How to Get Your Relationship with Alcohol under Control

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Playing Liver Transplants Increased by 50 Percent during the Pandemic?

Has the COVID pandemic caused you to drink more? The Doctors share alarming new liver transplant statistics and tips to help you get your relationship with alcohol under control.

The number of people needing a liver transplant has jumped by 50 percent during the pandemic. Nutrition specialist and internist Dr. Melina Jampolis says a study from the University of Michigan found a dramatic increase in alcoholic hepatitis liver-related transplants and they believe this is due to higher alcohol sales and people's increased drinking. 

She says historically someone who needed a liver transplant usually had a history of excessive drinking over the course of decades, but she stresses that alcoholic hepatitis can happen over a short period of time. Dr. Jampolis says alcoholic hepatitis -- which is inflammation of the vital organ caused by drinking too much alcohol -- can resolve on its own, but this study found 50 percent of the patients needed a transplant. She hopes these alarming statistics can serve as a wake-up call and cause people to take a hard look at just how much they are drinking and how often.

If you are feeling sluggish, moody, having brain fog, getting colds more often, your sleep is being impaired, or having digestive problems -- the nutrition specialist urges you to cut back on your alcohol consumption. Dr. Jampolis notes the most women should be drinking in a day is 1 drink, and 2 for men, and while she feels an occasional night of 2 drinks can be okay, the internist says excessive drinking (for example 7 drinks in a day or 3 drinks a day for multiple days in a row) is never advised.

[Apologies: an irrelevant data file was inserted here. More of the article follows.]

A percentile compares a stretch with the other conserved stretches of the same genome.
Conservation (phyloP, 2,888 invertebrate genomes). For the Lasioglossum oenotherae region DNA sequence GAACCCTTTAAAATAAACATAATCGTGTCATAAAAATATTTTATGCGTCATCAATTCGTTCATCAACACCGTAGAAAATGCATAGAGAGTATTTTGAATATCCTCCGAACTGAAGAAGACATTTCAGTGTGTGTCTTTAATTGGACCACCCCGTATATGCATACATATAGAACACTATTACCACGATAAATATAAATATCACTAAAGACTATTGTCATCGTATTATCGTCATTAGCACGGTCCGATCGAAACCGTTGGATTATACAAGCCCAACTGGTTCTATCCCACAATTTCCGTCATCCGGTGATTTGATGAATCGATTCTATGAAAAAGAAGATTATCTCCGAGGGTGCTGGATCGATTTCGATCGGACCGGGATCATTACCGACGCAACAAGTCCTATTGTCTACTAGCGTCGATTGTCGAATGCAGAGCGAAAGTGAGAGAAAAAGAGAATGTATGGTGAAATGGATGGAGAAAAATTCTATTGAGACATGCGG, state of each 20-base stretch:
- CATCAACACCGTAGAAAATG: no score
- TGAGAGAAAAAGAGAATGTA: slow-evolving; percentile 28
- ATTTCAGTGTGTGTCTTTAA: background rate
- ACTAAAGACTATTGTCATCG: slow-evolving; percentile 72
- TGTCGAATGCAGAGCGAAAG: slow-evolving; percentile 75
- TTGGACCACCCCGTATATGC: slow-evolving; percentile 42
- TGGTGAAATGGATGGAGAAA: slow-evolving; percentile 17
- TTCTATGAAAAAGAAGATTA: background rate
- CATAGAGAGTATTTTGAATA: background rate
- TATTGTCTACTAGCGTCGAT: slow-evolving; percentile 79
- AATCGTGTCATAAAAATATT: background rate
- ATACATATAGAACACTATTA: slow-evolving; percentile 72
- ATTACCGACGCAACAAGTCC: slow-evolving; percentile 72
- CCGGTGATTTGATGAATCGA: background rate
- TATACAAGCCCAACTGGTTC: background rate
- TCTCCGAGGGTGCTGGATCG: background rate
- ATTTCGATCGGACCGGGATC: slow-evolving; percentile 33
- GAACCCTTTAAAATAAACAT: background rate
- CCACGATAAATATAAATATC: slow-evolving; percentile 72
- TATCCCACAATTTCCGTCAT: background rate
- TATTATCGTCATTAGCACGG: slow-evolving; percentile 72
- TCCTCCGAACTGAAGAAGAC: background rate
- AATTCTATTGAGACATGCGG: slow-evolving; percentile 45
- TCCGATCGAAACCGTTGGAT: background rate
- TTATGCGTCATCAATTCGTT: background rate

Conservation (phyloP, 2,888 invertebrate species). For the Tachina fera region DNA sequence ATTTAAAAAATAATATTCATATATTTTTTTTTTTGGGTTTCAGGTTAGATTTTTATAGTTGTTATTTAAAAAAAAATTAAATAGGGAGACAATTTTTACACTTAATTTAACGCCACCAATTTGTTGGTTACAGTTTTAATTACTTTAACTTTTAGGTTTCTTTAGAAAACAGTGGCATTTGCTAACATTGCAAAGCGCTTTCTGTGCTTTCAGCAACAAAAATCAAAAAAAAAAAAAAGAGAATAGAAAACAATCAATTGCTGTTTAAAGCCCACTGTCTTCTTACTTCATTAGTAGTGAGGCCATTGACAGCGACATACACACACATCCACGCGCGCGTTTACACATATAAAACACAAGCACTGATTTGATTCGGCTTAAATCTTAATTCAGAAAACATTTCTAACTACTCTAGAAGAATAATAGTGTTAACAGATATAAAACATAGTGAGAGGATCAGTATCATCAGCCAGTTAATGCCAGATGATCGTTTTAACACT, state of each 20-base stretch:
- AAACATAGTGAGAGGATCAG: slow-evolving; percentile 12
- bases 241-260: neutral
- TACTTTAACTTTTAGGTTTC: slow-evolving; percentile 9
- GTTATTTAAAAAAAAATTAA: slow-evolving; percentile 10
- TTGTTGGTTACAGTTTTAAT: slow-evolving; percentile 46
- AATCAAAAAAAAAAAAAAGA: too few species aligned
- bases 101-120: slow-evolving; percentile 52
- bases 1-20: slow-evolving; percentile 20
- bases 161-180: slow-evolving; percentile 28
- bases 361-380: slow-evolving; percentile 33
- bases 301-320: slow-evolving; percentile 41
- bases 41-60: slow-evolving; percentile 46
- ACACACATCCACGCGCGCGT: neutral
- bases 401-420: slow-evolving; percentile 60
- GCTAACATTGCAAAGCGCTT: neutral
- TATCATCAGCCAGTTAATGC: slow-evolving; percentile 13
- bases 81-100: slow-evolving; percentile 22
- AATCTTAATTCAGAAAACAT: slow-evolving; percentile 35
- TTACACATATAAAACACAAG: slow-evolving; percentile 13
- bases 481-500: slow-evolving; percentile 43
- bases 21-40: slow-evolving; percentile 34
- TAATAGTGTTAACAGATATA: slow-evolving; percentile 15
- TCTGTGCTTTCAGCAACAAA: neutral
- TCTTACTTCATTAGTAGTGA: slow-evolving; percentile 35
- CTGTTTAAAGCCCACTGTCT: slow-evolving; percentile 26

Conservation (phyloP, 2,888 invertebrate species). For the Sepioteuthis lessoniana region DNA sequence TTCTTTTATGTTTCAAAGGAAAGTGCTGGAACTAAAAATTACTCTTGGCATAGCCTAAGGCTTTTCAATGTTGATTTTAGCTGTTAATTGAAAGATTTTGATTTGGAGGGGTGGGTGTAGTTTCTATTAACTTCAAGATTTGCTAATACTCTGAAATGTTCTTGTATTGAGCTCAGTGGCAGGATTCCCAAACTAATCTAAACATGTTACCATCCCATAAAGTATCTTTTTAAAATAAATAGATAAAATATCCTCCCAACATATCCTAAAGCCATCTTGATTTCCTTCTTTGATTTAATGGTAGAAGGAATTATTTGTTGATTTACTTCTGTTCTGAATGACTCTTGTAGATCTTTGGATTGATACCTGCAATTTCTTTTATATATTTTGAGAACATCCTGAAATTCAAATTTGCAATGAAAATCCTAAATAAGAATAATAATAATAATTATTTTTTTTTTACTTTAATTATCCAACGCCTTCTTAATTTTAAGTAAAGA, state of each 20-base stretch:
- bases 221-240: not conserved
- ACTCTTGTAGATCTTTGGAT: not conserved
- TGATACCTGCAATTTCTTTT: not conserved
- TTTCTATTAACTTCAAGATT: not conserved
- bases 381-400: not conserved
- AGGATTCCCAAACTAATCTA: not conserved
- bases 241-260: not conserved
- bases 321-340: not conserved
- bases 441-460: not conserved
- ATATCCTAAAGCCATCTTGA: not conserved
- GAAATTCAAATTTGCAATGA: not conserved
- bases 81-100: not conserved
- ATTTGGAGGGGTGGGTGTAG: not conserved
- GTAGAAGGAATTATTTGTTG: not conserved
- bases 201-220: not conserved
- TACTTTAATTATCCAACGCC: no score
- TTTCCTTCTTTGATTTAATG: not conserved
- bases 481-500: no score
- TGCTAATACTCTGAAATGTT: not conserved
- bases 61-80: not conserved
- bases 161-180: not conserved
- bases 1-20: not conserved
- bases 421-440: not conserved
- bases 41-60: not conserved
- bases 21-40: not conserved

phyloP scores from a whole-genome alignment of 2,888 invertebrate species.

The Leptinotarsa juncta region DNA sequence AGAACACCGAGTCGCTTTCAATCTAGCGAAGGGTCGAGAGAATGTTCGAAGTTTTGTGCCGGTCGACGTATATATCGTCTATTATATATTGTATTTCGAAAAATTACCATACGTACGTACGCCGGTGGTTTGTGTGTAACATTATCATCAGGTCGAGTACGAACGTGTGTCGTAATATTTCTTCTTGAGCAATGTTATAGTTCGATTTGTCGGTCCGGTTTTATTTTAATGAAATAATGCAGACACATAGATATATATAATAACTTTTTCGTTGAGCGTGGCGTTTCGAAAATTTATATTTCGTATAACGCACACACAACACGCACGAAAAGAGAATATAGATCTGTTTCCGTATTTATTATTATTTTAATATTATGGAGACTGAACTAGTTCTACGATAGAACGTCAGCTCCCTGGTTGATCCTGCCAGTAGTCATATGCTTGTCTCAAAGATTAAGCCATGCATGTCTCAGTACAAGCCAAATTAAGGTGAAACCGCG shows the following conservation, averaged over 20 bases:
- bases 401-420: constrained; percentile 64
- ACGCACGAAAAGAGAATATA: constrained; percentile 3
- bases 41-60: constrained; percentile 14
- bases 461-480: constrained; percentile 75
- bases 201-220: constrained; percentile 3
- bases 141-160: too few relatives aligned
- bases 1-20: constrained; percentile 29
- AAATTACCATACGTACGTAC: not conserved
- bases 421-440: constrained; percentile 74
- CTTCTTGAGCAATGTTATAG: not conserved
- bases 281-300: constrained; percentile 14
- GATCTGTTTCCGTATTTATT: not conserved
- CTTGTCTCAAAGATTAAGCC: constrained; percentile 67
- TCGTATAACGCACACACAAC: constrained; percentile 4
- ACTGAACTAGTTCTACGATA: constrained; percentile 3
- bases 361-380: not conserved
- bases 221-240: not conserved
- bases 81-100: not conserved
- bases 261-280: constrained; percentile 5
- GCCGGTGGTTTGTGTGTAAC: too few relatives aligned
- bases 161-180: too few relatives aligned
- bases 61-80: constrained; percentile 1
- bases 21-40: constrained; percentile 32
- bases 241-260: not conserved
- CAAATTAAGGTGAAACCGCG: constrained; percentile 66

So how can someone know if they are struggling with alcohol? Psychotherapist and author of “Soberful,” Veronica Valli notes most people tend to do 4 things: drink, think about drinking, think about not drinking, and recover from their drinking. 

To better control your drinking, she suggests starting a drink diary where you are honest about how much you are consuming each day (including the size of the pour) and also when you are drinking (Is it due to stress or in an attempt to help you sleep?... all of which are the wrong reasons, according to the psychotherapist). 

She notes enjoying a drink with a meal is one example of using alcohol properly, but says someone should not be drinking to manage feelings or sleep. Instead of alcohol, she suggests exercising, meditation, or mindfulness as a way to manage stress and improve your sleep. 

Additionally, she says group support can be an amazing tool to help get drinking under control. She suggests 12-step programs like AA, and also sober activity-based groups in your area -- like a sober book club or sober exercise group -- might be what you need. 

More resources and help finding treatment for alcohol abuse can be found here.

Watch: How to Assess if You Have a Healthy Relationship with Alcohol

Watch: Tips to Get Your Relationship to Alcohol under Control!

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Playing Tips to Get Your Relationship to Alcohol under Control!

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